John’s Random Thoughts and Photos—October #2


Reflections. There’s beauty everywhere, if we just look.


There’s something very special about sitting on a boat warm and dry while it’s wet and cold out.


Last sail of the season. De-tuning the rig. A lot easier with the rig loaded up, and easier on the turnbuckles too.


Perfect morning to get the sails dried and un-bent. Loving having our own wharf to do this after decades in places that were not our own.


And five hours of hard labour later. Over the years we have learned how to do this whole project, including stowing the sails away, without ever lifting one…at least without assistance from a halyard—heft that mainsail (foreground) and you will know why.


All of the above work leads to my least favourite task in boat maintenance: unstepping the mast. If you too are faced with such anxiety-inducing fun and games this (northern hemisphere) fall, don’t forget that we have nine tips that will help.


I wrote about desulphators a few weeks back. My conclusion was that  they probably didn’t work, but I was not sure. We now have some solid science on that in a comment from RC Collins of Compass Marine fame.

I have huge admiration for RC and faith in his findings, which, along with the opinions of Justin (in the original post) and Steve, have now convinced me that these things are not useful.

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Meet the Author


John was born and brought up in Bermuda and started sailing as a child, racing locally and offshore before turning to cruising. He has sailed over 100,000 miles, most of it on his McCurdy & Rhodes 56, Morgan's Cloud, including eight ocean races to Bermuda, culminating in winning his class twice in the Newport Bermuda Race. He has skippered a series of voyages in the North Atlantic, the majority of which have been to the high latitudes. John has been helping others go voyaging by sharing his experience for twenty years, first in yachting magazines and, for the last 12 years, as co-editor/publisher of AAC.

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11 comments … add one
  • michael f Oct 7, 2016, 8:15 pm

    I like that you used John’s RT&P to call attention to RC’s valuable post to the sulphators article. That’s another good use of the new column.

    • John Oct 8, 2016, 7:31 am

      Hi Michael,

      Yes, I agree. Initially I did not think of that use, but now I have I will be highlighting comments that have a big affect on past posts like RC’s.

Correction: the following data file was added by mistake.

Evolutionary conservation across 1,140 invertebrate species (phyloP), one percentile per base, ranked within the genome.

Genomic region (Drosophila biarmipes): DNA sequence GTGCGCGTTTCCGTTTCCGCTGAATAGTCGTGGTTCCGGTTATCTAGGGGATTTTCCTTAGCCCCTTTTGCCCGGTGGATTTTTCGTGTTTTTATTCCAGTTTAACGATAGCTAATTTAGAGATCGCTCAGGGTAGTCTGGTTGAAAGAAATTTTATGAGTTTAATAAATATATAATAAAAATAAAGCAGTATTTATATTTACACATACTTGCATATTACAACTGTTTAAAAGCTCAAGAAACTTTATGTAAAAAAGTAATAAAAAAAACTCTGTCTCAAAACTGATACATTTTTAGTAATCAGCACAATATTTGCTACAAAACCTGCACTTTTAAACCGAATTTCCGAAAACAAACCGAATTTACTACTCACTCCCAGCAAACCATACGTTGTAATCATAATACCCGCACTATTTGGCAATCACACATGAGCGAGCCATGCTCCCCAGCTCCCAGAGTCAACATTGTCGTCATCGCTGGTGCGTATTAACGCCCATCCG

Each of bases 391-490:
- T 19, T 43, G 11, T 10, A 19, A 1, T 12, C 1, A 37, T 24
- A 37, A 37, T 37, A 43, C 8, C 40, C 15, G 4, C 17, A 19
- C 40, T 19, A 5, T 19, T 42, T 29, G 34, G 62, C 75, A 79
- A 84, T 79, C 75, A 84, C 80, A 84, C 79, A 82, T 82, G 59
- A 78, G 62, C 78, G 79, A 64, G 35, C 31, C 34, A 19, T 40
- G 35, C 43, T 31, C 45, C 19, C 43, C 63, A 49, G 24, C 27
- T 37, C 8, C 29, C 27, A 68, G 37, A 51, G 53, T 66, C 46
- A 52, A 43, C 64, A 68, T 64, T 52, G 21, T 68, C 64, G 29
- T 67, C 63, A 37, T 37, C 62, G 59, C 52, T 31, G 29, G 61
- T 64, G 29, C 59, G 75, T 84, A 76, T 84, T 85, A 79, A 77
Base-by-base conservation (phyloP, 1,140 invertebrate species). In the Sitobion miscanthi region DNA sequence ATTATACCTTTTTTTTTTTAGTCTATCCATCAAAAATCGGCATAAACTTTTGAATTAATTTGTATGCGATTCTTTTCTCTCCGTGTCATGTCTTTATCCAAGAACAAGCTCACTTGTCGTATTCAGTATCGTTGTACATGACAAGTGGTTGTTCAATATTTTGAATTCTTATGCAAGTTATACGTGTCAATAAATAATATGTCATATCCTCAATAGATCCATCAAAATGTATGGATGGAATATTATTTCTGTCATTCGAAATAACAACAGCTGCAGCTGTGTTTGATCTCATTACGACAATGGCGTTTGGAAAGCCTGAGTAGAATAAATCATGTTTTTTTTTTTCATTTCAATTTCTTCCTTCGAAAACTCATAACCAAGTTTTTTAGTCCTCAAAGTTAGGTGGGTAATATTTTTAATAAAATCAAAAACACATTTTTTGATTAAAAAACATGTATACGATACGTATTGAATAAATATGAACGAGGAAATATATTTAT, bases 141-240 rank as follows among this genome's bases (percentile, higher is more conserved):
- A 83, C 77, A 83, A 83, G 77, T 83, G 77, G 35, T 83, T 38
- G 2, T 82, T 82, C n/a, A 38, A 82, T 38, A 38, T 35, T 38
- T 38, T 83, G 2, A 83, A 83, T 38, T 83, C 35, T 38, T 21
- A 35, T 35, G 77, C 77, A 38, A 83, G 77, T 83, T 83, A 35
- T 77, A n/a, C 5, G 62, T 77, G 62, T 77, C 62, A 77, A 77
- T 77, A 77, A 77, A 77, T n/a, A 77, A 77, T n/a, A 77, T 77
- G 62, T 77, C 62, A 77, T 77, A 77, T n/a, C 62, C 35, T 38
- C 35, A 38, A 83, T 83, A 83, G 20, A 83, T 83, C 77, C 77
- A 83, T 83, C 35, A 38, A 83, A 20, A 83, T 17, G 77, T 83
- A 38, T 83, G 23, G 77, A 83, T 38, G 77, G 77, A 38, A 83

That’s the nice thing about these posts, they allow me to quickly explore new things that are of use to members.

  • Ernest Vogelsinger Oct 8, 2016, 5:07 am

    Interesting idea of detuning the rig while loaded. How are you doing it – detune only one side (which reduces stress on the now-windward side as well when righted), or are you releasing both sides equally? How much while sailing is possible before desaster? 😉

    • John Oct 8, 2016, 7:27 am

      Hi Ernest,

      We back off about 2-3 turns each side, first on one tack, then on the other. This is about equivalent to the amount we cranked in when sailing, over and above our dock tune, when setting up the mast.

      After backing off that much, the shrouds are only slightly loose hen loaded and still quite tight at rest, so no worries about disaster.

  • Simon Oct 8, 2016, 8:21 am

    Hei John
    Thanks a lot for this lovely pictures and impressions!
    Your wharf makes me jealous every time, especially as I live in Switzerland, where waterfront property is always at a premium.

    • John Oct 8, 2016, 9:39 am

      Hi Simon,

      Yes, we are very lucky here in Canada to have so much room that it is still possible for someone who is not super-rich to live on the water. Of course it would be even better if the stuff didn’t get solid for four months a year!

      • Marc Dacey Oct 10, 2016, 2:40 pm

        John, do you haul out in Nova Scotia or rig bubblers and boards at that wharf? Is there power to it? How tidal is it at that spot?

        • John Oct 11, 2016, 8:51 am

          Hi Marc,

          We can’t winter at our wharf because in a harsh winter we can get as much as 2-feet of ice. Bubblers would work, but the potential danger of a gale coinciding with the break up is too high. We saw exactly that happen after the harsh winter of 2014/15 and watching huge ice pans grinding against each other made sure we would not consider wintering there. In many ways this is the primary danger that must be considered in selecting a place to winter in the water in Atlantic Canada.

          • Marc Dacey Oct 11, 2016, 12:03 pm

            So I gather you haul out then and block up or resort to jackstands? Or do you simply head farther south to a less-icebound harbour? I’m asking because a Nova Scotia winter is in our future, and while I’ve already contacted CME about a bottom job (it’s about 40% of the price of Toronto, unsurprisingly), there’s a question about whether we’d just stay hauled after that or attempt to overwinter in the water. Part of the charm of Nova Scotia is (say my friends living there) not so much the winter!

          • John Oct 11, 2016, 1:12 pm

            Hi Marc,

            We have done all of the above. Short version, wintering in the water here is doable but not easy.

  • Marc Dacey Oct 11, 2016, 5:59 pm

    Thanks, John. I’ll stand you a Gosling’s for the correct ken should you still be in NS when we get there. There’s not a vast amount of info on the topic, short of Travelifing into a tall shed.

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